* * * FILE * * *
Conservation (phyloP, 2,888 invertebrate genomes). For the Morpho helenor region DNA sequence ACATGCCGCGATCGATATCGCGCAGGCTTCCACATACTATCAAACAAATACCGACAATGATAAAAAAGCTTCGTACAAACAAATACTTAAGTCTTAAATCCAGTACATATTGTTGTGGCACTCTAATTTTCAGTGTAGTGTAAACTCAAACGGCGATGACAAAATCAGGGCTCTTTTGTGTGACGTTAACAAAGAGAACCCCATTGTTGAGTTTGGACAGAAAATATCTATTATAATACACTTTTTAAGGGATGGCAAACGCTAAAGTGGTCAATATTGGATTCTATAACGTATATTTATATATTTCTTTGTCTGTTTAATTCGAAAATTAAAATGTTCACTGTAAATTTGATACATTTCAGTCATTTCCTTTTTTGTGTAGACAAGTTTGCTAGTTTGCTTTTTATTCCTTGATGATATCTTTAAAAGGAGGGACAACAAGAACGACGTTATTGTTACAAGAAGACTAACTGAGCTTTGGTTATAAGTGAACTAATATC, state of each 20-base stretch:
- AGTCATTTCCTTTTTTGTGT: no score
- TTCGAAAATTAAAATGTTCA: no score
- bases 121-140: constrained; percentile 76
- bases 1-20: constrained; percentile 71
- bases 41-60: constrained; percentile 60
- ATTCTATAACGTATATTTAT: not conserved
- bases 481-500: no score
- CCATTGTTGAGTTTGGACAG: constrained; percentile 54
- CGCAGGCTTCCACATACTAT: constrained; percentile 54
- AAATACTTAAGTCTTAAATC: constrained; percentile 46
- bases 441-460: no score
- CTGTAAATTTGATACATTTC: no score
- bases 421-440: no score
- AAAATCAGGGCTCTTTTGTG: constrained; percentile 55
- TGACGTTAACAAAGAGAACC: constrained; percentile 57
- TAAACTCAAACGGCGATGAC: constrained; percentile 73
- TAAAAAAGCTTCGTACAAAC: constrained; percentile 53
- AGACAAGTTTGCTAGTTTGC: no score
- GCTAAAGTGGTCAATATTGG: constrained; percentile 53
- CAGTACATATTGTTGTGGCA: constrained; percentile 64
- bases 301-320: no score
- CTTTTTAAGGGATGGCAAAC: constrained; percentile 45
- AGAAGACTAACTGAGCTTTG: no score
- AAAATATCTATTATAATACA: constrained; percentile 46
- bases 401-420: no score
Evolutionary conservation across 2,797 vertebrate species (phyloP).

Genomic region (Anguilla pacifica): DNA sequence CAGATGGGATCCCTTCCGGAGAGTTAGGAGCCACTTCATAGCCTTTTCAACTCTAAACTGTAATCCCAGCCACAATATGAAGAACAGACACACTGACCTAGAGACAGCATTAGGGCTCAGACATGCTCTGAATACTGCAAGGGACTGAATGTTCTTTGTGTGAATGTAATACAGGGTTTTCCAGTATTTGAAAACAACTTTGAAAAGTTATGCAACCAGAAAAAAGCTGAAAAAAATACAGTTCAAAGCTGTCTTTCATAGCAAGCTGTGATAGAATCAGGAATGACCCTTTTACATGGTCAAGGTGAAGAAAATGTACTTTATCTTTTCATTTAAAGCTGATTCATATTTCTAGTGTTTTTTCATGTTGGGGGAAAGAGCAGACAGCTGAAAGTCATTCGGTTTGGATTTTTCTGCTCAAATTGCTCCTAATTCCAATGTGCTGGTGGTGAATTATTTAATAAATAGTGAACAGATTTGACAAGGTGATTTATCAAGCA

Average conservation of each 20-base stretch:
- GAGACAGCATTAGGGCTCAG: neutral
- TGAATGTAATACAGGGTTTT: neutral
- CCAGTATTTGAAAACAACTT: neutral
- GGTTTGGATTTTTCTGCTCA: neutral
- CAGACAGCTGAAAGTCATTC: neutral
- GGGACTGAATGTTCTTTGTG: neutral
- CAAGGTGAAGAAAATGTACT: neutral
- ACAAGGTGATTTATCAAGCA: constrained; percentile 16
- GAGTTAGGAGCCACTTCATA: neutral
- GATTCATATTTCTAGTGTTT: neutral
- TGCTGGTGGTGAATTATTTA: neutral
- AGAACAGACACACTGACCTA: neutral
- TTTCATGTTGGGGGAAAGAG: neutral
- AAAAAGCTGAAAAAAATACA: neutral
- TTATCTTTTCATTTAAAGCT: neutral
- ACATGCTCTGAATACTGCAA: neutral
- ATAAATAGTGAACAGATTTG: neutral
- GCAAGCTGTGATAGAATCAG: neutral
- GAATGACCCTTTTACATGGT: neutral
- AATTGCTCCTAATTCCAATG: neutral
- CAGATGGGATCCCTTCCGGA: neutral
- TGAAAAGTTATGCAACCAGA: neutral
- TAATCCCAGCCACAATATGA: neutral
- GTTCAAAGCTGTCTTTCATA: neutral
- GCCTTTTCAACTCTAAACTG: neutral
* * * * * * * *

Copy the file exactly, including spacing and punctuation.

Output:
Conservation (phyloP, 2,888 invertebrate genomes). For the Morpho helenor region DNA sequence ACATGCCGCGATCGATATCGCGCAGGCTTCCACATACTATCAAACAAATACCGACAATGATAAAAAAGCTTCGTACAAACAAATACTTAAGTCTTAAATCCAGTACATATTGTTGTGGCACTCTAATTTTCAGTGTAGTGTAAACTCAAACGGCGATGACAAAATCAGGGCTCTTTTGTGTGACGTTAACAAAGAGAACCCCATTGTTGAGTTTGGACAGAAAATATCTATTATAATACACTTTTTAAGGGATGGCAAACGCTAAAGTGGTCAATATTGGATTCTATAACGTATATTTATATATTTCTTTGTCTGTTTAATTCGAAAATTAAAATGTTCACTGTAAATTTGATACATTTCAGTCATTTCCTTTTTTGTGTAGACAAGTTTGCTAGTTTGCTTTTTATTCCTTGATGATATCTTTAAAAGGAGGGACAACAAGAACGACGTTATTGTTACAAGAAGACTAACTGAGCTTTGGTTATAAGTGAACTAATATC, state of each 20-base stretch:
- AGTCATTTCCTTTTTTGTGT: no score
- TTCGAAAATTAAAATGTTCA: no score
- bases 121-140: constrained; percentile 76
- bases 1-20: constrained; percentile 71
- bases 41-60: constrained; percentile 60
- ATTCTATAACGTATATTTAT: not conserved
- bases 481-500: no score
- CCATTGTTGAGTTTGGACAG: constrained; percentile 54
- CGCAGGCTTCCACATACTAT: constrained; percentile 54
- AAATACTTAAGTCTTAAATC: constrained; percentile 46
- bases 441-460: no score
- CTGTAAATTTGATACATTTC: no score
- bases 421-440: no score
- AAAATCAGGGCTCTTTTGTG: constrained; percentile 55
- TGACGTTAACAAAGAGAACC: constrained; percentile 57
- TAAACTCAAACGGCGATGAC: constrained; percentile 73
- TAAAAAAGCTTCGTACAAAC: constrained; percentile 53
- AGACAAGTTTGCTAGTTTGC: no score
- GCTAAAGTGGTCAATATTGG: constrained; percentile 53
- CAGTACATATTGTTGTGGCA: constrained; percentile 64
- bases 301-320: no score
- CTTTTTAAGGGATGGCAAAC: constrained; percentile 45
- AGAAGACTAACTGAGCTTTG: no score
- AAAATATCTATTATAATACA: constrained; percentile 46
- bases 401-420: no score
Evolutionary conservation across 2,797 vertebrate species (phyloP).

Genomic region (Anguilla pacifica): DNA sequence CAGATGGGATCCCTTCCGGAGAGTTAGGAGCCACTTCATAGCCTTTTCAACTCTAAACTGTAATCCCAGCCACAATATGAAGAACAGACACACTGACCTAGAGACAGCATTAGGGCTCAGACATGCTCTGAATACTGCAAGGGACTGAATGTTCTTTGTGTGAATGTAATACAGGGTTTTCCAGTATTTGAAAACAACTTTGAAAAGTTATGCAACCAGAAAAAAGCTGAAAAAAATACAGTTCAAAGCTGTCTTTCATAGCAAGCTGTGATAGAATCAGGAATGACCCTTTTACATGGTCAAGGTGAAGAAAATGTACTTTATCTTTTCATTTAAAGCTGATTCATATTTCTAGTGTTTTTTCATGTTGGGGGAAAGAGCAGACAGCTGAAAGTCATTCGGTTTGGATTTTTCTGCTCAAATTGCTCCTAATTCCAATGTGCTGGTGGTGAATTATTTAATAAATAGTGAACAGATTTGACAAGGTGATTTATCAAGCA

Average conservation of each 20-base stretch:
- GAGACAGCATTAGGGCTCAG: neutral
- TGAATGTAATACAGGGTTTT: neutral
- CCAGTATTTGAAAACAACTT: neutral
- GGTTTGGATTTTTCTGCTCA: neutral
- CAGACAGCTGAAAGTCATTC: neutral
- GGGACTGAATGTTCTTTGTG: neutral
- CAAGGTGAAGAAAATGTACT: neutral
- ACAAGGTGATTTATCAAGCA: constrained; percentile 16
- GAGTTAGGAGCCACTTCATA: neutral
- GATTCATATTTCTAGTGTTT: neutral
- TGCTGGTGGTGAATTATTTA: neutral
- AGAACAGACACACTGACCTA: neutral
- TTTCATGTTGGGGGAAAGAG: neutral
- AAAAAGCTGAAAAAAATACA: neutral
- TTATCTTTTCATTTAAAGCT: neutral
- ACATGCTCTGAATACTGCAA: neutral
- ATAAATAGTGAACAGATTTG: neutral
- GCAAGCTGTGATAGAATCAG: neutral
- GAATGACCCTTTTACATGGT: neutral
- AATTGCTCCTAATTCCAATG: neutral
- CAGATGGGATCCCTTCCGGA: neutral
- TGAAAAGTTATGCAACCAGA: neutral
- TAATCCCAGCCACAATATGA: neutral
- GTTCAAAGCTGTCTTTCATA: neutral
- GCCTTTTCAACTCTAAACTG: neutral